Enjoy the garden at Packwood

The view through the 18th-century gate to the Avenue of Giant Yews at Packwood House, Warwickshire

Packwood’s contemporary mingled style garden, with herbaceous borders, wildflower meadows and beautiful orchard is the perfect place to dream of carefree days. The gardens are noted for their exciting and colourful borders, unusual plants, bountiful Kitchen Garden and magnificent yew trees.

Summer is a wonderful time at Packwood with plenty of interest throughout. 

The star of the show during June are the Digitalis, better known as foxgloves. With the raised terrace and yew garden beyond this is the perfect spot for budding photographers.

Foxgloves flowering at Packwood
Foxgloves (Digitalis) at Packwood House, June 2017

In the raised terrace borders our most asked about plant is the North African Cabbage Trees which re-appear after a long winter sleep in our warm poly tunnels. The glossy black rosettes get bigger and blacker as the summer progresses. They are planted in the soil and not ‘plunged in their pots’, so their roots get all close up and intimate with the red worms and beneficial soil bacteria, which is why, we believe, they grow so big!

View of Packwood from the raised terrace borders
View of Packwood from the raised terrace borders

The Yew Garden

Follow the spiral path to get the best view of Packwood's famous Yew Garden. According to legend the yew trees at Packwood represent the ‘Sermon on the Mount’ and are over 350 years old. We have started a phased programme of rejuvenation to secure the future of this ancient and iconic topiary garden.  


The Yew Gardens here at Packwood are very fragile and sometimes have to be closed to protect them. Please call the property before you visit to avoid disappointment.



Outdoor tapestries

A spectacular array of flowers adorn the borders at Packwood, creating a wonderfully rich feast for the eyes - the perfect accompaniment to the beautiful tapestries inside. Packwood's flamboyant flower borders, renowned for their distinctive ‘mingled’ style has evolved through the hands of successive head gardeners. This ‘mingled’ style, which is labour intensive and requires a high level of skill, consists of small groups or single plants being repeated at intervals along the border creating a vivid tapestry of plants crammed closely together.

View of Packwood's flower border on a misty morning
View of Packwood's flower border on a misty September morning



The Kitchen Garden

The current Kitchen Garden owes much to the vision of the gardening team and a band of dedicated volunteers. Vegetables are planted in rows in beds around a central circular pool. Traditional rotation of crops is observed for best results and the produce is often to be found on the menu of Packwood’s café.

Discover more about the kitchen garden at Packwood

Visitors enjoying the Kitchen Garden at Packwood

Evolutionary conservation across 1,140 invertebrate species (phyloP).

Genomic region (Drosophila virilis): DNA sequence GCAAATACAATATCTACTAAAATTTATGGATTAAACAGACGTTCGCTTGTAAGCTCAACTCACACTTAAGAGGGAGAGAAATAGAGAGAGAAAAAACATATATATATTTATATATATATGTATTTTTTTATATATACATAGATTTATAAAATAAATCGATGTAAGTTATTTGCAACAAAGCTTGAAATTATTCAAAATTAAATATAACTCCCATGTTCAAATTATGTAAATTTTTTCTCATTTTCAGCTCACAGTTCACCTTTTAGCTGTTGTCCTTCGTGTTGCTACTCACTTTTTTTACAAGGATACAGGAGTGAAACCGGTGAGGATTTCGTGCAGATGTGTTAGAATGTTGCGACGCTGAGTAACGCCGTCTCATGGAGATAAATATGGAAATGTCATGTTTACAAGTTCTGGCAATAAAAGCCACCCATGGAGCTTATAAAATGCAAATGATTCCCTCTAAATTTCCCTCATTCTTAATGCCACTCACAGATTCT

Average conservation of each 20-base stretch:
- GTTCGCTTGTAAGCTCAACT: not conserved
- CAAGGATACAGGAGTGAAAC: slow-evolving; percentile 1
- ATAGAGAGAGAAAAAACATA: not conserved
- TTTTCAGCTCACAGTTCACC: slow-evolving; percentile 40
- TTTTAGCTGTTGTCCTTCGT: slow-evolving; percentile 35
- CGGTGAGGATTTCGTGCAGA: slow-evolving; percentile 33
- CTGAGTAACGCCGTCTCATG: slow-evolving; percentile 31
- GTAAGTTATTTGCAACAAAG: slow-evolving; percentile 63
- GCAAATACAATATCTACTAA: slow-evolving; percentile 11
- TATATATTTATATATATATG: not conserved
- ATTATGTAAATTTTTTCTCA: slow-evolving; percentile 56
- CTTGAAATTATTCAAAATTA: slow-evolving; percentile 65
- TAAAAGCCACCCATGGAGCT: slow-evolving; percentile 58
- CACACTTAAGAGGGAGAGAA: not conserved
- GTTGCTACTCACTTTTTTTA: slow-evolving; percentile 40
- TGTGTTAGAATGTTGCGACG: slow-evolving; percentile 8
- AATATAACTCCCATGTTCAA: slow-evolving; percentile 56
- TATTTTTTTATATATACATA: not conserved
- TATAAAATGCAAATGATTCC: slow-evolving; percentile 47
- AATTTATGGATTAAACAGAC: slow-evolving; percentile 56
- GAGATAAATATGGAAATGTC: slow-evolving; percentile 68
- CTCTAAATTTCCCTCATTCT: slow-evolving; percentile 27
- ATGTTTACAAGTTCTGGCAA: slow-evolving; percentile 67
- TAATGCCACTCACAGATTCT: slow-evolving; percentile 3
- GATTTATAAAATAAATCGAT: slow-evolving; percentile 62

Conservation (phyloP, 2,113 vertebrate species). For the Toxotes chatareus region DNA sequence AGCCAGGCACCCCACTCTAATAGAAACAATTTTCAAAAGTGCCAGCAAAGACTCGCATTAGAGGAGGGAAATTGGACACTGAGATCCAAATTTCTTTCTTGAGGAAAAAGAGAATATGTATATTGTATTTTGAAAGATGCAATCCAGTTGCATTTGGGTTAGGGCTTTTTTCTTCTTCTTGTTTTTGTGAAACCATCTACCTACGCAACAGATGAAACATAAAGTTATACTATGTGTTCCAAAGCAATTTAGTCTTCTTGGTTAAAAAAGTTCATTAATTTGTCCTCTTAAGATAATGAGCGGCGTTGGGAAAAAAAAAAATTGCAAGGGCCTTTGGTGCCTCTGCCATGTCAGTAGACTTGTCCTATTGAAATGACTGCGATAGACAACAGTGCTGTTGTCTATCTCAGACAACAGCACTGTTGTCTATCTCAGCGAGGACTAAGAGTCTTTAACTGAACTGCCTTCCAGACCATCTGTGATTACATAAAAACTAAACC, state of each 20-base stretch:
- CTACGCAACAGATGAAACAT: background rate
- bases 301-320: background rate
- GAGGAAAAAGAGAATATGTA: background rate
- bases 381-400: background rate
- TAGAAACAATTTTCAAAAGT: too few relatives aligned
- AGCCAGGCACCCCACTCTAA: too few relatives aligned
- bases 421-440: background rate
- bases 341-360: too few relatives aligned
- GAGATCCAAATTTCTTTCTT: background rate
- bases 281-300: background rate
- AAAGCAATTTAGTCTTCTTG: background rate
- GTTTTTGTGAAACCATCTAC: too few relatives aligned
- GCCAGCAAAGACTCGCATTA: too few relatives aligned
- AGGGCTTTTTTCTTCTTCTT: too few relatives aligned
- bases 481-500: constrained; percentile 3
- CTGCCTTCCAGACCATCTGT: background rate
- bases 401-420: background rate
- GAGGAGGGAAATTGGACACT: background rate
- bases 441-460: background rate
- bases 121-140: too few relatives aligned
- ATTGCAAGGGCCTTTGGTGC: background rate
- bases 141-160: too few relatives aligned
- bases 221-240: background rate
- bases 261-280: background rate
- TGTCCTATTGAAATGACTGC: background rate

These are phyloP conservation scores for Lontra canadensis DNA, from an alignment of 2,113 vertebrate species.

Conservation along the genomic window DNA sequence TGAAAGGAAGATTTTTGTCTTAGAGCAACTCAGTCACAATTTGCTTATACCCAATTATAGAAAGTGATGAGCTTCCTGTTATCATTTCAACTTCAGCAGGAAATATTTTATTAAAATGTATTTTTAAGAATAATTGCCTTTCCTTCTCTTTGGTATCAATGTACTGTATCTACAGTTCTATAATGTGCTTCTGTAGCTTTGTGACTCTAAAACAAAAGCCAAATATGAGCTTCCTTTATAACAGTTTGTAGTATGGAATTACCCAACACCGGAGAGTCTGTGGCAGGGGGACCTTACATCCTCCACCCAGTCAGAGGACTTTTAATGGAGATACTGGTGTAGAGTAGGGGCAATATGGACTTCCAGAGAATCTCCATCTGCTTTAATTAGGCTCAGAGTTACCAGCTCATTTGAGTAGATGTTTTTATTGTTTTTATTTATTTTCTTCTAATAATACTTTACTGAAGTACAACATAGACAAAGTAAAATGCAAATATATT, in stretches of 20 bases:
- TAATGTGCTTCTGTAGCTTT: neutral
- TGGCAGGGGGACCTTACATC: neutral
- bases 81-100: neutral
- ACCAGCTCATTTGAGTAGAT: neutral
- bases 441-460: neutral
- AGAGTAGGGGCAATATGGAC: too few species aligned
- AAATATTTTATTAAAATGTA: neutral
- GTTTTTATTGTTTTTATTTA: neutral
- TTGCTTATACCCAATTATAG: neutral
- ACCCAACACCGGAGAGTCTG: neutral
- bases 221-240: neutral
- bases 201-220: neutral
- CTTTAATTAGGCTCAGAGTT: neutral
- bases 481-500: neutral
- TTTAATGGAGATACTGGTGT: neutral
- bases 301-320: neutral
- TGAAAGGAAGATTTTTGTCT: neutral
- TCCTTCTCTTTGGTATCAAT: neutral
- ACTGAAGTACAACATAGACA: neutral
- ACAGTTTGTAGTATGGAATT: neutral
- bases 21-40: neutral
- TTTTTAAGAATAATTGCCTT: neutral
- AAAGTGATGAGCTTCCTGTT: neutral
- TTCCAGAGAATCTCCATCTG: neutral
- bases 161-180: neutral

Visitors enjoying the Kitchen Garden at Packwood

Summer highlights

On the house walls don't miss the sweetly scented wisteria which are usually flowering prolifically during June. Irises are abundant in every corner of the garden whether by the lakeside edge as the common ‘Yellow flag Iris’ or the delicate dusky blue of 'Iris Siberica' in the ornamental borders. A particularly nice variety of this is the ‘Silver Edge’ iris coming a little later, but definitely worth the wait!

Don't miss the wisteria on the house walls!
Wisteria growing on the house wall

June is the perfect time to see the roses at Packwood and you'll be spoilt for choice.
Dotted along the walls to the north, either side of the road, are the sweet scented Rosa ‘Paul’s Himalayan Musk’ with its delightful sprays of delicate double pale pink flowers.

Recently the gardeners have created a ‘Rose Walk’ just along our visitor route from our café to the house. The outer walls of the Kitchen garden and nearby hedgerow support a perfusion of semi ornamental single roses in several shades of pink and white. They attract many passing bees and act as cover for wild birds and insects.

The climbing roses are particularly beautiful at Packwood
Climbing red roses at Packwood

In the meadows the mass of buttercups around the orchard and Roman Bath take some beating however, another favourite amoungst our visitors, is the common cow parsley which floats along the length of the causeway bank.
 

The wild flower meadows are a beautiful sight from June
Wild flower meadow in front of the house

Packwood's Tramper

The generous donation of a 'Tramper' from the Patrick Trust earlier this month is currently facilitating full access to Packwood’s park and gardens. Follow the link for more information on the Patrick Trust and how their kind donation is enabling visitors to explore all that Packwood has to offer.

Find out about The Patrick Trust (PDF / 0.3MB) download